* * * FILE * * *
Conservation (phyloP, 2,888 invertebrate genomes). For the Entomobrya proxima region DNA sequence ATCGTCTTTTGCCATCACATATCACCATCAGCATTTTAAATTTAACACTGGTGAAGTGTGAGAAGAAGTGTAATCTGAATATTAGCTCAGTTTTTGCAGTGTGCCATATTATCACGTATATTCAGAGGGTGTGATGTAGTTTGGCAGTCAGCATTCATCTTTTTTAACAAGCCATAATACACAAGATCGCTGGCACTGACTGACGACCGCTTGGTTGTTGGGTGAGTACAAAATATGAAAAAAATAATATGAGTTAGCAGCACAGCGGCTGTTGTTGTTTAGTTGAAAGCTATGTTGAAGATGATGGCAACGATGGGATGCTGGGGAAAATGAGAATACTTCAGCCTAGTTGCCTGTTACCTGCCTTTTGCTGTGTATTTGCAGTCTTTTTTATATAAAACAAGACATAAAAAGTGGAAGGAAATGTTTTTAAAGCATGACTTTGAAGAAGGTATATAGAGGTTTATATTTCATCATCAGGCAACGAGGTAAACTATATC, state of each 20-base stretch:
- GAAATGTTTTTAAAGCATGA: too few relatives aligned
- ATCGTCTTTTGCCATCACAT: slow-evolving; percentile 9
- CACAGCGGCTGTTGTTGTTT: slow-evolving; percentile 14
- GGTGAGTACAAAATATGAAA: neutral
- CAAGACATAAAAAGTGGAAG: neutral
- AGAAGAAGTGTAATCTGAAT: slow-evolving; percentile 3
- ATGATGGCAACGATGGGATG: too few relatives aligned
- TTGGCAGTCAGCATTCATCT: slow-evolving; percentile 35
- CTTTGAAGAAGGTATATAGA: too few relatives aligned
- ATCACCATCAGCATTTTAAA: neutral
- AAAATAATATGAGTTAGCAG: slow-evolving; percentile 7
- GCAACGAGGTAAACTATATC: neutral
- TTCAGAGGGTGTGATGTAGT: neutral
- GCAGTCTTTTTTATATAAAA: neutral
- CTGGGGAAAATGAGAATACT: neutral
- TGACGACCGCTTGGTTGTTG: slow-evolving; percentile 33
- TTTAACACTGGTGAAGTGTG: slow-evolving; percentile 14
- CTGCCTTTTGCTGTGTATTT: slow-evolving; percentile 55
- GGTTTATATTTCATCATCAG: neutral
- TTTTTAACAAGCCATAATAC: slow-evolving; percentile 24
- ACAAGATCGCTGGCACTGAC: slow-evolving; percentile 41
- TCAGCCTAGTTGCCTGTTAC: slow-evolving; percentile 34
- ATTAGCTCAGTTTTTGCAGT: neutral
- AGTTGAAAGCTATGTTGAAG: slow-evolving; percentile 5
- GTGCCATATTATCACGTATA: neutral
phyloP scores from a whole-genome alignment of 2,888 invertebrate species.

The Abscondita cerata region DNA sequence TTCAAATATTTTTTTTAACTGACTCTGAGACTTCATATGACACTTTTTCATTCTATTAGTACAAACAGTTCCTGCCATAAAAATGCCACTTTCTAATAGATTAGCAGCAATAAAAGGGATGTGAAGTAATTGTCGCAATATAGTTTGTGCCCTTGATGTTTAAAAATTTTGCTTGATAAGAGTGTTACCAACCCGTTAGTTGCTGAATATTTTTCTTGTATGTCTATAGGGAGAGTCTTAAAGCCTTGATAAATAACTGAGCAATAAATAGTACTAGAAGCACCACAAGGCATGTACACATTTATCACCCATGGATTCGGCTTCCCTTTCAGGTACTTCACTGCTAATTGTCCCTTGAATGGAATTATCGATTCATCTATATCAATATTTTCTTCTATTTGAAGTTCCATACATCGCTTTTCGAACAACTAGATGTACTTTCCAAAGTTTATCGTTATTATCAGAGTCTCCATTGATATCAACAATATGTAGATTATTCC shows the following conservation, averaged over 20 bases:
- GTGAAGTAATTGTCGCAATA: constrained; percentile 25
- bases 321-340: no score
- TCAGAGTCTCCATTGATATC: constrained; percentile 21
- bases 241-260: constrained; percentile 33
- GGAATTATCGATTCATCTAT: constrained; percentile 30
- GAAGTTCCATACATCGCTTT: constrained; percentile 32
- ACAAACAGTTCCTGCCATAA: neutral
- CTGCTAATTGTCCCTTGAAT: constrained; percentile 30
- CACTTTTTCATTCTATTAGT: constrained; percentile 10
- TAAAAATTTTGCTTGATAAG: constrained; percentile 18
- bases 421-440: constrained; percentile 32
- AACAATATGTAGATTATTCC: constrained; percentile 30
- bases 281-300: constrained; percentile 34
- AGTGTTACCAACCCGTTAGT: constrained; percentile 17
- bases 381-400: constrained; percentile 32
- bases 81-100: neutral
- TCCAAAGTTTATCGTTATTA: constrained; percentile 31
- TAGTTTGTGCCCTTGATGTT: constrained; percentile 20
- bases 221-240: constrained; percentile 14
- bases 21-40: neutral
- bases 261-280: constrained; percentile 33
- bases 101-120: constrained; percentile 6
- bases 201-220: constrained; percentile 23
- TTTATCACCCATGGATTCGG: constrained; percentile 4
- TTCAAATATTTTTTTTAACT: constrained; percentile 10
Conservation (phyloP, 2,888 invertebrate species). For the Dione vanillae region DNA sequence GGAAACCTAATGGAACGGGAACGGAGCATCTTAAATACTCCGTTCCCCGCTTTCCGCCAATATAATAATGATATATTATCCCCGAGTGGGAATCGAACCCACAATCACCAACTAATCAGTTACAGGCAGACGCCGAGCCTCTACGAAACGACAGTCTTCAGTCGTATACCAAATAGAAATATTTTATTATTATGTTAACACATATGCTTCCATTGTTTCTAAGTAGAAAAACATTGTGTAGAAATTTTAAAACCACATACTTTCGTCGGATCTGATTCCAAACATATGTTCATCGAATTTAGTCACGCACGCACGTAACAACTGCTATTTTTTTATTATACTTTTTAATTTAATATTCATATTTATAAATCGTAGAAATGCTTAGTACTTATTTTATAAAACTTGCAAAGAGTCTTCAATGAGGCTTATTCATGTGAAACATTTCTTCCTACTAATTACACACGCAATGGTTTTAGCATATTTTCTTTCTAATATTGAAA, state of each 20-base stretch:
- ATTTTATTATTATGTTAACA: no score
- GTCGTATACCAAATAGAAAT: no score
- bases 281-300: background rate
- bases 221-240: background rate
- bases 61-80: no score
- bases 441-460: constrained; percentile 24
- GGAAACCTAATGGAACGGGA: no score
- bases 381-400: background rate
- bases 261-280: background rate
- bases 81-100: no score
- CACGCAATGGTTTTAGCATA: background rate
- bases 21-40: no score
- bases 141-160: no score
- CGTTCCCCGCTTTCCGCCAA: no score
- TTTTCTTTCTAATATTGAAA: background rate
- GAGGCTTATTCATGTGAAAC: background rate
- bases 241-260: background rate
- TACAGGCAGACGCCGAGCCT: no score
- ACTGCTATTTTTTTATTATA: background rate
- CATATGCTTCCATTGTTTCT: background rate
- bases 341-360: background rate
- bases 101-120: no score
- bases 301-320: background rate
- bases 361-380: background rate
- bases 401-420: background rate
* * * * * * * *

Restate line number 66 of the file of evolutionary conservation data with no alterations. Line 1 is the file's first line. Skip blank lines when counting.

- bases 21-40: no score